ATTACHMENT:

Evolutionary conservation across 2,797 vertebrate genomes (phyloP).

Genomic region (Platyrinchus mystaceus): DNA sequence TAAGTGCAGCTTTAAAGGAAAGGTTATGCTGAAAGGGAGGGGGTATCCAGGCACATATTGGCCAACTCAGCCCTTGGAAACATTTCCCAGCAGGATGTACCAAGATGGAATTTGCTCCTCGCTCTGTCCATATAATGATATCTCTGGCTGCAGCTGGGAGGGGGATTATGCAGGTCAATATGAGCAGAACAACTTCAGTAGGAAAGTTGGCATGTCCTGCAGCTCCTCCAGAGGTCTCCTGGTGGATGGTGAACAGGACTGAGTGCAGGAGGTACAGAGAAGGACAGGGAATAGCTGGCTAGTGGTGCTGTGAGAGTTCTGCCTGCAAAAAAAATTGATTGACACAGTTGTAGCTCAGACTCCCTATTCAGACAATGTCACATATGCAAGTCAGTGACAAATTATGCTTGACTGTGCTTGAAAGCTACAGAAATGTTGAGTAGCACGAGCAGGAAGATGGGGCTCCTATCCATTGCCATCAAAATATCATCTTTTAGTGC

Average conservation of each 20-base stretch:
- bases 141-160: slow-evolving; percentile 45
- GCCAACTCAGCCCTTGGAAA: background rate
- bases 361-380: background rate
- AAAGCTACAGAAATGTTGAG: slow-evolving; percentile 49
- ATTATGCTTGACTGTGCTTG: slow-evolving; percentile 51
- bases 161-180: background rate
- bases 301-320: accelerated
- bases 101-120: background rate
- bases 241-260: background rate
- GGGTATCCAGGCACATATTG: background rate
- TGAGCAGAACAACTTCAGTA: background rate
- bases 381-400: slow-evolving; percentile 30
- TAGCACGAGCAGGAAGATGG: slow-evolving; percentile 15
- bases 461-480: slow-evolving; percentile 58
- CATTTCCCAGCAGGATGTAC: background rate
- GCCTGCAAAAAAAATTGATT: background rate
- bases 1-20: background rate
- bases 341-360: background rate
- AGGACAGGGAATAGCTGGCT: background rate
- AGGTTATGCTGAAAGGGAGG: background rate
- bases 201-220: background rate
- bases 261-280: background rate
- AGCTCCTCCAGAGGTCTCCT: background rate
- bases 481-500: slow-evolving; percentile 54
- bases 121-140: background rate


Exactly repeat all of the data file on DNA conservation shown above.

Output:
Evolutionary conservation across 2,797 vertebrate genomes (phyloP).

Genomic region (Platyrinchus mystaceus): DNA sequence TAAGTGCAGCTTTAAAGGAAAGGTTATGCTGAAAGGGAGGGGGTATCCAGGCACATATTGGCCAACTCAGCCCTTGGAAACATTTCCCAGCAGGATGTACCAAGATGGAATTTGCTCCTCGCTCTGTCCATATAATGATATCTCTGGCTGCAGCTGGGAGGGGGATTATGCAGGTCAATATGAGCAGAACAACTTCAGTAGGAAAGTTGGCATGTCCTGCAGCTCCTCCAGAGGTCTCCTGGTGGATGGTGAACAGGACTGAGTGCAGGAGGTACAGAGAAGGACAGGGAATAGCTGGCTAGTGGTGCTGTGAGAGTTCTGCCTGCAAAAAAAATTGATTGACACAGTTGTAGCTCAGACTCCCTATTCAGACAATGTCACATATGCAAGTCAGTGACAAATTATGCTTGACTGTGCTTGAAAGCTACAGAAATGTTGAGTAGCACGAGCAGGAAGATGGGGCTCCTATCCATTGCCATCAAAATATCATCTTTTAGTGC

Average conservation of each 20-base stretch:
- bases 141-160: slow-evolving; percentile 45
- GCCAACTCAGCCCTTGGAAA: background rate
- bases 361-380: background rate
- AAAGCTACAGAAATGTTGAG: slow-evolving; percentile 49
- ATTATGCTTGACTGTGCTTG: slow-evolving; percentile 51
- bases 161-180: background rate
- bases 301-320: accelerated
- bases 101-120: background rate
- bases 241-260: background rate
- GGGTATCCAGGCACATATTG: background rate
- TGAGCAGAACAACTTCAGTA: background rate
- bases 381-400: slow-evolving; percentile 30
- TAGCACGAGCAGGAAGATGG: slow-evolving; percentile 15
- bases 461-480: slow-evolving; percentile 58
- CATTTCCCAGCAGGATGTAC: background rate
- GCCTGCAAAAAAAATTGATT: background rate
- bases 1-20: background rate
- bases 341-360: background rate
- AGGACAGGGAATAGCTGGCT: background rate
- AGGTTATGCTGAAAGGGAGG: background rate
- bases 201-220: background rate
- bases 261-280: background rate
- AGCTCCTCCAGAGGTCTCCT: background rate
- bases 481-500: slow-evolving; percentile 54
- bases 121-140: background rate